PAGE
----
Netflix increases video viewership but still behind YouTube

YouTube still video boss

by Andy Bassett Jul 3, 2019 at 3:36 PM


  • Movies & TV News

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    Netflix increases video viewership but still behind YouTube
    Media tracking outfit Ampere Analysis’s latest Barometer report of online video trends underlines Netflix’s increasing popularity but still has YouTube well out in front as the most visited platform for video consumption amongst viewers.
    Results from the survey, which took into account viewer preferences from up to 20 different markets, show that since Q3 of 2016, the proportion of US and European viewers watching video content on Netflix has risen from 22 percent to 39 percent. The same period saw a decline in viewers using Facebook to consume video down to 27 percent.

    The research ranked the top ten video consumption platforms and the most recent data from Q1 of 2019 was added to overall trends monitored since Q3 2016 to gain an overall picture based on longer term findings.


    YouTube remains at No.1 and is comfortably the most popular method for viewers to experience video entertainment, with 63 percent of viewers using it in the last month, compared to 70% in Q3 2016.

    YouTube exerts the largest reach across all the countries surveyed except for two notable markets. In the UK, the BBC’s iPlayer is still the number one way to watch video and China’s iQiYi is similarly their most popular service. iPlayer’s popularity may well increase in the coming months too as a recent public consultation saw recommendations for content to be made available for up to a year looking likely to be accepted and implemented.

    Across other countries though, YouTube reigns supreme and is most popular in South Africa, where 81% of internet users used it during the first three months of 2019, while the UK is the only country surveyed that had less than 50% of viewers using YouTube.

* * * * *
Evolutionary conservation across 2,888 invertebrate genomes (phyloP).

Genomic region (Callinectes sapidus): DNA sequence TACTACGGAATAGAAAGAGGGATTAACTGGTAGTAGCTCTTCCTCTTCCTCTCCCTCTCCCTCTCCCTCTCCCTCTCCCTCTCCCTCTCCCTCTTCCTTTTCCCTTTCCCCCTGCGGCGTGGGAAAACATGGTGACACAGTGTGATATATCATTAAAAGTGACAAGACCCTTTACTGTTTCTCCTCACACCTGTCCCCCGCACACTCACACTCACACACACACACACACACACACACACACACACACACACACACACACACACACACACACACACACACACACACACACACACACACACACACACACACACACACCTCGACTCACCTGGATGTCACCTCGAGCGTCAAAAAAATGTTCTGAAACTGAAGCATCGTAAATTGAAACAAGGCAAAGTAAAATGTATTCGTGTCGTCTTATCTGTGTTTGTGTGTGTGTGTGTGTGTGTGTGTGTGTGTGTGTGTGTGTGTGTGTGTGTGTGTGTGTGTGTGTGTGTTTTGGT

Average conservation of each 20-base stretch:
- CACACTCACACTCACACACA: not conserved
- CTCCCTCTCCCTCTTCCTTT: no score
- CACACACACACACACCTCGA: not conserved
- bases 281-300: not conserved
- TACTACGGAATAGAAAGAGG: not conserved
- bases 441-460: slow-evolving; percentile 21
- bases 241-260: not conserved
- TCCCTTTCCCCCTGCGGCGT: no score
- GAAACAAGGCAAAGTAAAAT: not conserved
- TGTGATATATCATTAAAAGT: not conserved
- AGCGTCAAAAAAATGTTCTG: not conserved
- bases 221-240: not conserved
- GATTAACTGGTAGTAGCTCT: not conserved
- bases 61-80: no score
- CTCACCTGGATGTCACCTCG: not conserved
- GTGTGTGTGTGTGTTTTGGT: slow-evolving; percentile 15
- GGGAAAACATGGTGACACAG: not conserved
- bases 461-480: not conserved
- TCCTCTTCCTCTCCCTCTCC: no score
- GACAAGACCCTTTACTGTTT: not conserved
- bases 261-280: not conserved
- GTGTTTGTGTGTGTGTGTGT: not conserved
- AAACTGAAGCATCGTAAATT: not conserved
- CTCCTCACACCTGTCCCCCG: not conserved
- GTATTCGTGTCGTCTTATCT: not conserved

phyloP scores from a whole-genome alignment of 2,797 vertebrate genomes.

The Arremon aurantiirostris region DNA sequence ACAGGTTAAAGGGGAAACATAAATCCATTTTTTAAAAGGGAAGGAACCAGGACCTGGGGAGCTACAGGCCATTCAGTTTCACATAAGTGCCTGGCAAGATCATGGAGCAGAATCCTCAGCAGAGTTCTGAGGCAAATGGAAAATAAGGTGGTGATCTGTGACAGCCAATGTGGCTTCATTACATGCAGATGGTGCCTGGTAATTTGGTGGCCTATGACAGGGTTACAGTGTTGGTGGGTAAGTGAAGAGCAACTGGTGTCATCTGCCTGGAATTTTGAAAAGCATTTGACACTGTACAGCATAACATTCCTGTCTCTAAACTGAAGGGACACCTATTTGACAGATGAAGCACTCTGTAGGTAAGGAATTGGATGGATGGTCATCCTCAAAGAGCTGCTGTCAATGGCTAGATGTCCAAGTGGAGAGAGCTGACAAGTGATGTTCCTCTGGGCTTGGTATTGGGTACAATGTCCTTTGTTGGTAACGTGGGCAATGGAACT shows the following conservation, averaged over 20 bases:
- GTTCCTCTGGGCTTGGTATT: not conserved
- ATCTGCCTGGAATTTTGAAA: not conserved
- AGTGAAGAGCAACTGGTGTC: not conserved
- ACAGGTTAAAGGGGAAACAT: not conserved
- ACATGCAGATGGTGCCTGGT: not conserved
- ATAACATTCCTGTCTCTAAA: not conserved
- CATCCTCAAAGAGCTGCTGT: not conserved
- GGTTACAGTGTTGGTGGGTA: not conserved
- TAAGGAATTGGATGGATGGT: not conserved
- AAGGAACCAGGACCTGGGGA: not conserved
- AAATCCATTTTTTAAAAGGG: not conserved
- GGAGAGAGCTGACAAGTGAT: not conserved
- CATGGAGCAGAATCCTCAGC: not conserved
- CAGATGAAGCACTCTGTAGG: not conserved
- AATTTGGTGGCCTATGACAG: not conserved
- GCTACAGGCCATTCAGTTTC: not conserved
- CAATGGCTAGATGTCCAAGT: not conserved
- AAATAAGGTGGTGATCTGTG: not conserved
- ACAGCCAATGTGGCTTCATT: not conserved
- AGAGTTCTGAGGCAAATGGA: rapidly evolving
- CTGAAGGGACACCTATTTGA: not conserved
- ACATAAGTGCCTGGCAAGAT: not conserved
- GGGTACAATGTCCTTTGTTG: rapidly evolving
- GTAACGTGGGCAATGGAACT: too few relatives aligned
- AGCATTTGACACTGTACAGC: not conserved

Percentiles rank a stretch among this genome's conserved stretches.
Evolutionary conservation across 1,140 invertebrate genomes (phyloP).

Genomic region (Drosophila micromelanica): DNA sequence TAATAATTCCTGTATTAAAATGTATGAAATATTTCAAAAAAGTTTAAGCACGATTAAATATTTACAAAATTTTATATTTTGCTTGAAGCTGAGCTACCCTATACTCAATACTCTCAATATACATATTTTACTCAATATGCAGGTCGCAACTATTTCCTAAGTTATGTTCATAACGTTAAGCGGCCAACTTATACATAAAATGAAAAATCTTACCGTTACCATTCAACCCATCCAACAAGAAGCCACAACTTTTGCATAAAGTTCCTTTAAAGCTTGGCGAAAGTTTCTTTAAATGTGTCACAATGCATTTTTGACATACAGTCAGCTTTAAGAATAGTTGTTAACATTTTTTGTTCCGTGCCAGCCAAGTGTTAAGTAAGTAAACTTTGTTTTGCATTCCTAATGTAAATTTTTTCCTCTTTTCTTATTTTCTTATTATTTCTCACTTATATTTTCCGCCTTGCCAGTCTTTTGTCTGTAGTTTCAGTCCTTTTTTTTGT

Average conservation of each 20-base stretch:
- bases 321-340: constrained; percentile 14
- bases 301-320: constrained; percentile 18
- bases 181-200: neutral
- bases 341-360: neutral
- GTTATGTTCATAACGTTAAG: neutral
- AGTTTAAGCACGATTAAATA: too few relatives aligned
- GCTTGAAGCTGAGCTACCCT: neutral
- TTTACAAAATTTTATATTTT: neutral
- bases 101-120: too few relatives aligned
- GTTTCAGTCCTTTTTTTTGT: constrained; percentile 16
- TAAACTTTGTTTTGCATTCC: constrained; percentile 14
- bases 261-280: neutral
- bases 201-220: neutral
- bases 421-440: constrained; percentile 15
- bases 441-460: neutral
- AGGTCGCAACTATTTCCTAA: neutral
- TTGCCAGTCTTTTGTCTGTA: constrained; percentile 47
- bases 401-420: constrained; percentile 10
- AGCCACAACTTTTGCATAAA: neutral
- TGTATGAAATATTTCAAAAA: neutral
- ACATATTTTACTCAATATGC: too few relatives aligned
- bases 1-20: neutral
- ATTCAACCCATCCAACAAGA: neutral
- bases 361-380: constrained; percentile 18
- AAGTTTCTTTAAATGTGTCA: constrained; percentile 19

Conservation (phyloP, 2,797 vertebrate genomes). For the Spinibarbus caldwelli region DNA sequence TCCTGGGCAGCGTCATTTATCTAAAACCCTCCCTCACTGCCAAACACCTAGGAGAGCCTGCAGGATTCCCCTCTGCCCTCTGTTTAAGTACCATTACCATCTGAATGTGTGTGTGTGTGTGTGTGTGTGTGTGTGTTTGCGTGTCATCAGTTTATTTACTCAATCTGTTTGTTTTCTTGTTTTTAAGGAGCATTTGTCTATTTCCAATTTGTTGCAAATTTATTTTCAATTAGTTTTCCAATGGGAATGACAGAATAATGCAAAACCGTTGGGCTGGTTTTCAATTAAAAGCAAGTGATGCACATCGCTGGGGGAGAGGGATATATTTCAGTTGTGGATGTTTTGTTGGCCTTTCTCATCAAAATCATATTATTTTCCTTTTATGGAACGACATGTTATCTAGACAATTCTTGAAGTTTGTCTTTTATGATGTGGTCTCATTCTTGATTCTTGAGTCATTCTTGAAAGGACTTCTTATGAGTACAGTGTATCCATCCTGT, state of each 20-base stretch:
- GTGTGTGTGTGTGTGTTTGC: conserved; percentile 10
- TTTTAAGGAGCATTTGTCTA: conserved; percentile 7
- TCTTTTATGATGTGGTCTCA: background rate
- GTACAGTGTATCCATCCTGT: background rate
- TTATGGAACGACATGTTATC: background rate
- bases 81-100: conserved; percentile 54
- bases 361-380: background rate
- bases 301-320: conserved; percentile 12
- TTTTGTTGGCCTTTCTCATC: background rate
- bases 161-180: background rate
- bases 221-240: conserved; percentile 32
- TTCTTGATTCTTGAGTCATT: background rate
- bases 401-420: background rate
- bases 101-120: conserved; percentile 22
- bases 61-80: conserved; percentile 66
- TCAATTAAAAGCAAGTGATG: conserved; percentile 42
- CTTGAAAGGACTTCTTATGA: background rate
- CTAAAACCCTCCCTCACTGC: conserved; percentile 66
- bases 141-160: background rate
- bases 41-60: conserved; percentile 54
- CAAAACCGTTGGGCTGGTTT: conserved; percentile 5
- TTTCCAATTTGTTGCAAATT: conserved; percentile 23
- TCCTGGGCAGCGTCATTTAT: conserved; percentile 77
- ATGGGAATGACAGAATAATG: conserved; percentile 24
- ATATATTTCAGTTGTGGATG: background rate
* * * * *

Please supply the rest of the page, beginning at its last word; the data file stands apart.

Netflix’s current main rival in the subscription-driven streaming market, Amazon Prime, has increased its viewership by 9 percent and saw 12 percent of internet users using it to view video content in the last month.

    In Europe, catch up services prove to be far more popular than in the US - 41% of European viewers having used a catch up service in the last month compared to only 13% of US viewers. However, overall, SVOD (subscription video on demand) is more popular in the US (64% vs 50%) where their entire TV ecosystem is more mature and is now seeing a move away from Pay TV - so called ‘cord-cutting.’

    Minal Modha, consumer research lead at Ampere Analysis said, “The differences in viewing between the USA and Europe in relation to catch up and SVOD services is interesting because it shows that SVOD providers will have to work harder in Europe to grow their share as they take on traditional TV channels’ catch up services. This could be through their catalogue, price-points or communications strategy.”

    What does this mean? Well, no doubt Netflix will see this as a very positive sign, and competing effectively against free internet services such as Facebook and YouTube must have the execs feeling that their business strategies are working well.

    As reported on AVForums, the impending shakeup of the streaming market has Netflix repositioning themselves for greater accountability and monitoring of the effectiveness of its content expenditure in the face of concerted efforts by Apple and Disney to slice up the streaming pie with their own services. Still, this shows that the pretenders to the throne will be facing a well prepared, and importantly, increasingly popular, opponent when battle commences.

    It will be interesting to see how the presence of Apple TV Plus and Disney+ (and many others) changes the makeup of the top ten video platforms in Ampere Analysis’ next report.

    Do you feel the report reflects the way in which you use online video services? Let us know in the discussion thread.

    Source: www.digitaltveurope.com, www.advanced-television.com
    Image Source: inverse.com, Ampere Analysis

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